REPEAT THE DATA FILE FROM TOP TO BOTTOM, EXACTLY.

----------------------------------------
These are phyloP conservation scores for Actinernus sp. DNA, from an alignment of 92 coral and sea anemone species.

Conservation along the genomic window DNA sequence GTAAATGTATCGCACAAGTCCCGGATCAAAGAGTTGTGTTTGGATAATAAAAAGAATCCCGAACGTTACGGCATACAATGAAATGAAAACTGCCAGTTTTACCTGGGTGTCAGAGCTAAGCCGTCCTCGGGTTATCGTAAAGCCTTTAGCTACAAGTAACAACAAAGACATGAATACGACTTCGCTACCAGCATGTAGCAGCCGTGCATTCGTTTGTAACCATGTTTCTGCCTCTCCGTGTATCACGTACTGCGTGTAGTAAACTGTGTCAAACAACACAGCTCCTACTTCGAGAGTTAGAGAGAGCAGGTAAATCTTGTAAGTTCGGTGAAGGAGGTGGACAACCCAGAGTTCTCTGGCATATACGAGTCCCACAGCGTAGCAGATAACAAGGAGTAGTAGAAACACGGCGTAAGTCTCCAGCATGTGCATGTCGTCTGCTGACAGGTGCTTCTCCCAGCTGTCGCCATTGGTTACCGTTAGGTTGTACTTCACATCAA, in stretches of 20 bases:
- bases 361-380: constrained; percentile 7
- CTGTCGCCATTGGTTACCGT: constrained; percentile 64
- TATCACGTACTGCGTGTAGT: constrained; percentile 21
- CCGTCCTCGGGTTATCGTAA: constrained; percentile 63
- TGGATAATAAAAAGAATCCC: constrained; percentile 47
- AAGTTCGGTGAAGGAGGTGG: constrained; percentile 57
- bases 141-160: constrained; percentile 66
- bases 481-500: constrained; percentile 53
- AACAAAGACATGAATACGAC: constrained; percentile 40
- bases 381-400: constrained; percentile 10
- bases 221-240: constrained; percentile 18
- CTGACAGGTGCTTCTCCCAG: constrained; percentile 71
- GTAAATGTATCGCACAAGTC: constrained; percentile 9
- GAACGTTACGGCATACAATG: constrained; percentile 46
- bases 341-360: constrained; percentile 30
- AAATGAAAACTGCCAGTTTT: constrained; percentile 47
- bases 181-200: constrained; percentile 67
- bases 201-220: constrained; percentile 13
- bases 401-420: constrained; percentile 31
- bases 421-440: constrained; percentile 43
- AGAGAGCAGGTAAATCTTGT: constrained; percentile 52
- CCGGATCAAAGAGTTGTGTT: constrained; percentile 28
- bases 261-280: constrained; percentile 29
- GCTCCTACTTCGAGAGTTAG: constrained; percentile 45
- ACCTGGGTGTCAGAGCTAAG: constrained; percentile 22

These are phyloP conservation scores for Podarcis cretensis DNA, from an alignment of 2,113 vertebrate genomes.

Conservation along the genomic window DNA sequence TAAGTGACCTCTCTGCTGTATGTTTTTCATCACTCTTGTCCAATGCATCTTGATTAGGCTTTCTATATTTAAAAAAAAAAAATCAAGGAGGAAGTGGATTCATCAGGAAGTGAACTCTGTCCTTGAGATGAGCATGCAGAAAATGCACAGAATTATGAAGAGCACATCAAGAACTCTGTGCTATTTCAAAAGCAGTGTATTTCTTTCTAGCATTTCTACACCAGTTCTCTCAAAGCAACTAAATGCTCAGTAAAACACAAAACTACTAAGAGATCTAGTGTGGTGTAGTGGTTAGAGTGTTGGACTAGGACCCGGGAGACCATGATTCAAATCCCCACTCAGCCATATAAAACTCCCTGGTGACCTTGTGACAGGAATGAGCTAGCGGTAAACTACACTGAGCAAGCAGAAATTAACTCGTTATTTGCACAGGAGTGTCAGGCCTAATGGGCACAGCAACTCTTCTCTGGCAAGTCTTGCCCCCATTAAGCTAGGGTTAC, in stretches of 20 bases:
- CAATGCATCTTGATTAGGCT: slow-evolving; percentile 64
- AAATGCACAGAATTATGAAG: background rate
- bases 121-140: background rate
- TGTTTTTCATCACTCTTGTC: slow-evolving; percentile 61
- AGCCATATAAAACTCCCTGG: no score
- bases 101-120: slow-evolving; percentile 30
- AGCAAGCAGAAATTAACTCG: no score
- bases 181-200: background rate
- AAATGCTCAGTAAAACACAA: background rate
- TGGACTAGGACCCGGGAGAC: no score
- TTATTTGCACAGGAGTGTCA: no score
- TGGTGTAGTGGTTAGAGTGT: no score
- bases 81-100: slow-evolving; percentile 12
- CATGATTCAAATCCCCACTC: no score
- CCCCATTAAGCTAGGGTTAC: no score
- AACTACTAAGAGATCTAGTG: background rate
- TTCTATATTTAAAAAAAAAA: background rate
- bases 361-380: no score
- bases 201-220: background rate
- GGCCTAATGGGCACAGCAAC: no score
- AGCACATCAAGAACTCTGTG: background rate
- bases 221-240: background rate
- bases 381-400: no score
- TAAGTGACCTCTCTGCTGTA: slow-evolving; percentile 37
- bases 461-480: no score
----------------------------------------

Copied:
These are phyloP conservation scores for Actinernus sp. DNA, from an alignment of 92 coral and sea anemone species.

Conservation along the genomic window DNA sequence GTAAATGTATCGCACAAGTCCCGGATCAAAGAGTTGTGTTTGGATAATAAAAAGAATCCCGAACGTTACGGCATACAATGAAATGAAAACTGCCAGTTTTACCTGGGTGTCAGAGCTAAGCCGTCCTCGGGTTATCGTAAAGCCTTTAGCTACAAGTAACAACAAAGACATGAATACGACTTCGCTACCAGCATGTAGCAGCCGTGCATTCGTTTGTAACCATGTTTCTGCCTCTCCGTGTATCACGTACTGCGTGTAGTAAACTGTGTCAAACAACACAGCTCCTACTTCGAGAGTTAGAGAGAGCAGGTAAATCTTGTAAGTTCGGTGAAGGAGGTGGACAACCCAGAGTTCTCTGGCATATACGAGTCCCACAGCGTAGCAGATAACAAGGAGTAGTAGAAACACGGCGTAAGTCTCCAGCATGTGCATGTCGTCTGCTGACAGGTGCTTCTCCCAGCTGTCGCCATTGGTTACCGTTAGGTTGTACTTCACATCAA, in stretches of 20 bases:
- bases 361-380: constrained; percentile 7
- CTGTCGCCATTGGTTACCGT: constrained; percentile 64
- TATCACGTACTGCGTGTAGT: constrained; percentile 21
- CCGTCCTCGGGTTATCGTAA: constrained; percentile 63
- TGGATAATAAAAAGAATCCC: constrained; percentile 47
- AAGTTCGGTGAAGGAGGTGG: constrained; percentile 57
- bases 141-160: constrained; percentile 66
- bases 481-500: constrained; percentile 53
- AACAAAGACATGAATACGAC: constrained; percentile 40
- bases 381-400: constrained; percentile 10
- bases 221-240: constrained; percentile 18
- CTGACAGGTGCTTCTCCCAG: constrained; percentile 71
- GTAAATGTATCGCACAAGTC: constrained; percentile 9
- GAACGTTACGGCATACAATG: constrained; percentile 46
- bases 341-360: constrained; percentile 30
- AAATGAAAACTGCCAGTTTT: constrained; percentile 47
- bases 181-200: constrained; percentile 67
- bases 201-220: constrained; percentile 13
- bases 401-420: constrained; percentile 31
- bases 421-440: constrained; percentile 43
- AGAGAGCAGGTAAATCTTGT: constrained; percentile 52
- CCGGATCAAAGAGTTGTGTT: constrained; percentile 28
- bases 261-280: constrained; percentile 29
- GCTCCTACTTCGAGAGTTAG: constrained; percentile 45
- ACCTGGGTGTCAGAGCTAAG: constrained; percentile 22

These are phyloP conservation scores for Podarcis cretensis DNA, from an alignment of 2,113 vertebrate genomes.

Conservation along the genomic window DNA sequence TAAGTGACCTCTCTGCTGTATGTTTTTCATCACTCTTGTCCAATGCATCTTGATTAGGCTTTCTATATTTAAAAAAAAAAAATCAAGGAGGAAGTGGATTCATCAGGAAGTGAACTCTGTCCTTGAGATGAGCATGCAGAAAATGCACAGAATTATGAAGAGCACATCAAGAACTCTGTGCTATTTCAAAAGCAGTGTATTTCTTTCTAGCATTTCTACACCAGTTCTCTCAAAGCAACTAAATGCTCAGTAAAACACAAAACTACTAAGAGATCTAGTGTGGTGTAGTGGTTAGAGTGTTGGACTAGGACCCGGGAGACCATGATTCAAATCCCCACTCAGCCATATAAAACTCCCTGGTGACCTTGTGACAGGAATGAGCTAGCGGTAAACTACACTGAGCAAGCAGAAATTAACTCGTTATTTGCACAGGAGTGTCAGGCCTAATGGGCACAGCAACTCTTCTCTGGCAAGTCTTGCCCCCATTAAGCTAGGGTTAC, in stretches of 20 bases:
- CAATGCATCTTGATTAGGCT: slow-evolving; percentile 64
- AAATGCACAGAATTATGAAG: background rate
- bases 121-140: background rate
- TGTTTTTCATCACTCTTGTC: slow-evolving; percentile 61
- AGCCATATAAAACTCCCTGG: no score
- bases 101-120: slow-evolving; percentile 30
- AGCAAGCAGAAATTAACTCG: no score
- bases 181-200: background rate
- AAATGCTCAGTAAAACACAA: background rate
- TGGACTAGGACCCGGGAGAC: no score
- TTATTTGCACAGGAGTGTCA: no score
- TGGTGTAGTGGTTAGAGTGT: no score
- bases 81-100: slow-evolving; percentile 12
- CATGATTCAAATCCCCACTC: no score
- CCCCATTAAGCTAGGGTTAC: no score
- AACTACTAAGAGATCTAGTG: background rate
- TTCTATATTTAAAAAAAAAA: background rate
- bases 361-380: no score
- bases 201-220: background rate
- GGCCTAATGGGCACAGCAAC: no score
- AGCACATCAAGAACTCTGTG: background rate
- bases 221-240: background rate
- bases 381-400: no score
- TAAGTGACCTCTCTGCTGTA: slow-evolving; percentile 37
- bases 461-480: no score